Monday, October 7, 2013

I am the Messenger - Markus Zusak

protect the diamonds
survive the clubs
dig deep through the spades
feel the hearts

Ed Kennedy is an underage cabdriver without much of a future. He's pathetic at playing cards, hopelessly in love with his best friend, Audrey, and utterly devoted to his coffee-drinking dog, the Doorman. His life is one of peaceful routine and incompetence until he inadvertently stops a bank robbery.

That's when the first ace arrives in the mail.

That's when Ed becomes the messenger.

Chosen to care, he makes his way through town helping and hurting (when necessary) until only one question remains: Who's behind Ed's mission?
Summary from the book, cover art from

My Review: Ed Kennedy is living day-to-day as an underpaid, underage cabdriver. All this changes one fateful day when he finds himself among many lying on the floor during a bank robbery. Utter coincidence allows him to become a hero that day as he stops the thief. Soon after mysterious ace cards beginning arriving addressed to Ed. Each card contains three clues. These clues lead to people who are in need of aid. Ed's mission is to uncover just what what these people need and then to provide it. Some of these tasks are easy but some take much thought and bravery. Regardless Ed must press on, as failure is not an option.

Ed Kennedy is a rather likable character. At only nineteen he lives alone with his dog, the Doorman. His father has recently died, by all accounts he is estranged to his siblings, and he is somewhat of a disappointment to his mother. He maintains only a small group of friends that he regularly joins in card games. All-in-all Ed leads a simple but content life. Yet as Ed faces the tasks brought upon him by these mysterious cards, and as a consequence brings happiness to the selected people, he begins to realize that he is not only bettering their lives but his as well.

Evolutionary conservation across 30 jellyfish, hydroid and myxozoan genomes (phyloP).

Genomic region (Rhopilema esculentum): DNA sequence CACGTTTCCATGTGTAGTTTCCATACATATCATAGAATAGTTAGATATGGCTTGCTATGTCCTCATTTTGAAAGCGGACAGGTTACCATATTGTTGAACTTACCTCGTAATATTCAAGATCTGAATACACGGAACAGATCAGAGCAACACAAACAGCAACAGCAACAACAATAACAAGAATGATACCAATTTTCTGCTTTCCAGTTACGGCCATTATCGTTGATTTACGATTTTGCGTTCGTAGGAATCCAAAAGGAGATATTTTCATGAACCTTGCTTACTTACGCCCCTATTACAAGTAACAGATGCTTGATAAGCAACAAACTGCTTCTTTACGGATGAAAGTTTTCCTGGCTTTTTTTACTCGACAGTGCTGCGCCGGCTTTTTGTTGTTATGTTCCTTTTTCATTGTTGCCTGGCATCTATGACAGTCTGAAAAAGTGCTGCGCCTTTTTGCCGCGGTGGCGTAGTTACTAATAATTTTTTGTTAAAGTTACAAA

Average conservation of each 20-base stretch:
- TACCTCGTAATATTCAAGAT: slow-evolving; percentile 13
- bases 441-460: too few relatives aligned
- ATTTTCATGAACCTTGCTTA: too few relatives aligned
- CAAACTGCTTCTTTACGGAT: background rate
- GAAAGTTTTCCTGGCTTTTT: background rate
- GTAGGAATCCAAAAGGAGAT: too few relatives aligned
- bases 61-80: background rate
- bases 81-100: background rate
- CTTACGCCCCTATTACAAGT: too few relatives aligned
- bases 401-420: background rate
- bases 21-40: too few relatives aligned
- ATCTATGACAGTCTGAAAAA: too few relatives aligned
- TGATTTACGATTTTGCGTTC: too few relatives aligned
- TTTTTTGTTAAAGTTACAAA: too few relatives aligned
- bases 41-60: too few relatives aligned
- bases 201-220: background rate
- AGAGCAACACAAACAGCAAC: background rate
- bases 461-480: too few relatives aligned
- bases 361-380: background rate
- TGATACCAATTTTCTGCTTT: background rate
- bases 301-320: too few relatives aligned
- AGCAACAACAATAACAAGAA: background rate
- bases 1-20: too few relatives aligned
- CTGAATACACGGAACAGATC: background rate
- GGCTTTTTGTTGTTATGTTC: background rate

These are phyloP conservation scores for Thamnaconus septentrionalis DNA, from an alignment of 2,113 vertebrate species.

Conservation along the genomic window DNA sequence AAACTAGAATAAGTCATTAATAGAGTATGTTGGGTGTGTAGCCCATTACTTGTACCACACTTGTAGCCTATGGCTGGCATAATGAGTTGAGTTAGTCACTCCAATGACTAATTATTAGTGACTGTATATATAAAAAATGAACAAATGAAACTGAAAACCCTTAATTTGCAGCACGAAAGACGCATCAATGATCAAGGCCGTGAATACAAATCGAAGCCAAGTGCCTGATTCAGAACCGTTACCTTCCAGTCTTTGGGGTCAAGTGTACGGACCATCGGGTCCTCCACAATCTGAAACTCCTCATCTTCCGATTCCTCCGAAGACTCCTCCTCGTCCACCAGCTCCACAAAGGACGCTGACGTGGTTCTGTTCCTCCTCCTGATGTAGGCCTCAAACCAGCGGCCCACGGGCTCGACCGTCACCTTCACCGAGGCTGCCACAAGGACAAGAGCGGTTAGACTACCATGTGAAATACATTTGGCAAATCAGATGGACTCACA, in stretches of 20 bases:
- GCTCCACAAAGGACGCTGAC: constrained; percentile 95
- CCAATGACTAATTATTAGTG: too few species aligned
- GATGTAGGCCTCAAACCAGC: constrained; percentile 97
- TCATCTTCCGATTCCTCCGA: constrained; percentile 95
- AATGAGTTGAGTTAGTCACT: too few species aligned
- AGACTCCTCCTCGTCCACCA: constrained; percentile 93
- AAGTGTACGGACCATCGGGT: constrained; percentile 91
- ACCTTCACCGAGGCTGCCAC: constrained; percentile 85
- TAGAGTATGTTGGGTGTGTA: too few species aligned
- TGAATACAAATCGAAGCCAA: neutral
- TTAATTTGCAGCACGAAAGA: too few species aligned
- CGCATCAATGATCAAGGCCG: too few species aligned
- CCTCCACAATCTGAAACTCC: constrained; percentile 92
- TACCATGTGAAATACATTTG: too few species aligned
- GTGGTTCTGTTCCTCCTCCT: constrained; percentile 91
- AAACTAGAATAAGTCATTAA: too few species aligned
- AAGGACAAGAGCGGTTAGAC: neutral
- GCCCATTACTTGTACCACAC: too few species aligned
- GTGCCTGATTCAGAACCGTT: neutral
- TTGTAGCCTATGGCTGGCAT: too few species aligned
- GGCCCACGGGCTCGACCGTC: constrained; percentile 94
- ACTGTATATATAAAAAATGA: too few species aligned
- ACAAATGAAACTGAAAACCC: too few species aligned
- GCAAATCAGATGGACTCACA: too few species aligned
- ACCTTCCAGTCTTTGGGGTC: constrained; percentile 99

I truly enjoyed every moment inside the pages of this book. I loved the pacing of the story - the combination of heart-racing moments with bouts of melodically simplicity. The clues inscribed on the cards were remarkably clever. The process of Ed's transformation as he aided others was a delight to behold. The unexpected twist at the end was absolutely perfect and leaves one pondering. The story provides plenty of opportunity for laughs within which hides a deliberate parable.  Among the last pages is a line that reads "maybe everyone can live beyond what they're capable of". This line perfectly sums up the moral of the book. It is impossible to read this book and not look at others differently. I found myself asking what little things I can do to make a difference in someone's life. What a perfect moral for all of us, especially young adults. Much like Zusak's other novel The Book Thief this one is located in the YA section yet transcends generations and is most certainly a title geared at adults as well.

My Rating: 5 Stars

To Sum it up: Both thought-provoking and hilarious this is an entertaining read containing a paramount message.

Sensitive readers: There is language that will be offensive to some, along with frequent mention of alcohol and smoking. The book also references sex on occasion but does not go into any detail. I found all of this to be appropriate to the plot but as a librarian would recommend this to the 15+ age group.


Meredith said...

I loved The Book Thief. Looking forward to this one now. Thanks for the review.

JoanneMarie Faust said...

After reading Zusak's amazing The Book Thief, I went in search of anything else he wrote and found The Messenger. I had to suspend belief that any of this was possible, but once that's accomplished, this book is really very good.

Anonymous said...

I wasn't aware of this book. Loved The Book Thief, so will be finding this one as well. Thanks for a tempting review!

Susan @ Reading World said...

I really enjoyed this book too- except for the ending. It felt kind of like the author didn't know how to bring it all to a plausible conclusion so just kind of gave up and went with a "and-then-he-woke-up-and-realized-it-was-all-a-dream" sort of ending.

MindySue said...



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